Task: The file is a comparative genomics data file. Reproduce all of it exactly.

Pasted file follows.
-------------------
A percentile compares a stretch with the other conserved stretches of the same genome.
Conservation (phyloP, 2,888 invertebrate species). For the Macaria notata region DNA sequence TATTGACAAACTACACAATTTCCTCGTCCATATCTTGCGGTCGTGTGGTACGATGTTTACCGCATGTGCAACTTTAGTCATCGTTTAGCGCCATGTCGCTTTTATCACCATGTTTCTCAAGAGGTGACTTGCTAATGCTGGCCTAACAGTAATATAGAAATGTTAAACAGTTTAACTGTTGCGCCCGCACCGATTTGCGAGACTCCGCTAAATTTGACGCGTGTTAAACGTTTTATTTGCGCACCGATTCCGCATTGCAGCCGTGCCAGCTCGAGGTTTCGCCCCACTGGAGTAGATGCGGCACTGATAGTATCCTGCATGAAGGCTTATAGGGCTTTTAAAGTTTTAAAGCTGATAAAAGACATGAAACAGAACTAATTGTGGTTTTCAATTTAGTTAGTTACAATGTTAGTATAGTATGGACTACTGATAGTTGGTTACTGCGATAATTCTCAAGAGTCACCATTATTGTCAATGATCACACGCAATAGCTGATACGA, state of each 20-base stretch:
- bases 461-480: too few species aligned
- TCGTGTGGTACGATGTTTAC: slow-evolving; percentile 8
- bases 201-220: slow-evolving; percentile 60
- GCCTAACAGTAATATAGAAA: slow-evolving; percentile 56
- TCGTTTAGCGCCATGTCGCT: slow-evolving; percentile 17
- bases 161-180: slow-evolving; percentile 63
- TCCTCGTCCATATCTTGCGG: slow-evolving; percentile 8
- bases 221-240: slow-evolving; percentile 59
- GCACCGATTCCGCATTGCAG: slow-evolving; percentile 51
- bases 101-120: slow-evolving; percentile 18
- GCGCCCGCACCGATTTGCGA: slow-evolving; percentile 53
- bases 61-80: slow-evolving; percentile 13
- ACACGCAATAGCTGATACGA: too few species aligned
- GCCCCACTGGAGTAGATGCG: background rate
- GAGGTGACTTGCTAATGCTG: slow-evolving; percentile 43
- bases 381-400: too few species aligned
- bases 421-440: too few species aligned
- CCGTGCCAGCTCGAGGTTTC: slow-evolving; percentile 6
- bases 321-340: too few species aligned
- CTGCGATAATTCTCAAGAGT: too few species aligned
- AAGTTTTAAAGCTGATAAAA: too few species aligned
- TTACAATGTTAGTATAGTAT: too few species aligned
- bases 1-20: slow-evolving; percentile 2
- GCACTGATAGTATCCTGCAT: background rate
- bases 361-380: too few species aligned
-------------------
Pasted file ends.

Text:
A percentile compares a stretch with the other conserved stretches of the same genome.
Conservation (phyloP, 2,888 invertebrate species). For the Macaria notata region DNA sequence TATTGACAAACTACACAATTTCCTCGTCCATATCTTGCGGTCGTGTGGTACGATGTTTACCGCATGTGCAACTTTAGTCATCGTTTAGCGCCATGTCGCTTTTATCACCATGTTTCTCAAGAGGTGACTTGCTAATGCTGGCCTAACAGTAATATAGAAATGTTAAACAGTTTAACTGTTGCGCCCGCACCGATTTGCGAGACTCCGCTAAATTTGACGCGTGTTAAACGTTTTATTTGCGCACCGATTCCGCATTGCAGCCGTGCCAGCTCGAGGTTTCGCCCCACTGGAGTAGATGCGGCACTGATAGTATCCTGCATGAAGGCTTATAGGGCTTTTAAAGTTTTAAAGCTGATAAAAGACATGAAACAGAACTAATTGTGGTTTTCAATTTAGTTAGTTACAATGTTAGTATAGTATGGACTACTGATAGTTGGTTACTGCGATAATTCTCAAGAGTCACCATTATTGTCAATGATCACACGCAATAGCTGATACGA, state of each 20-base stretch:
- bases 461-480: too few species aligned
- TCGTGTGGTACGATGTTTAC: slow-evolving; percentile 8
- bases 201-220: slow-evolving; percentile 60
- GCCTAACAGTAATATAGAAA: slow-evolving; percentile 56
- TCGTTTAGCGCCATGTCGCT: slow-evolving; percentile 17
- bases 161-180: slow-evolving; percentile 63
- TCCTCGTCCATATCTTGCGG: slow-evolving; percentile 8
- bases 221-240: slow-evolving; percentile 59
- GCACCGATTCCGCATTGCAG: slow-evolving; percentile 51
- bases 101-120: slow-evolving; percentile 18
- GCGCCCGCACCGATTTGCGA: slow-evolving; percentile 53
- bases 61-80: slow-evolving; percentile 13
- ACACGCAATAGCTGATACGA: too few species aligned
- GCCCCACTGGAGTAGATGCG: background rate
- GAGGTGACTTGCTAATGCTG: slow-evolving; percentile 43
- bases 381-400: too few species aligned
- bases 421-440: too few species aligned
- CCGTGCCAGCTCGAGGTTTC: slow-evolving; percentile 6
- bases 321-340: too few species aligned
- CTGCGATAATTCTCAAGAGT: too few species aligned
- AAGTTTTAAAGCTGATAAAA: too few species aligned
- TTACAATGTTAGTATAGTAT: too few species aligned
- bases 1-20: slow-evolving; percentile 2
- GCACTGATAGTATCCTGCAT: background rate
- bases 361-380: too few species aligned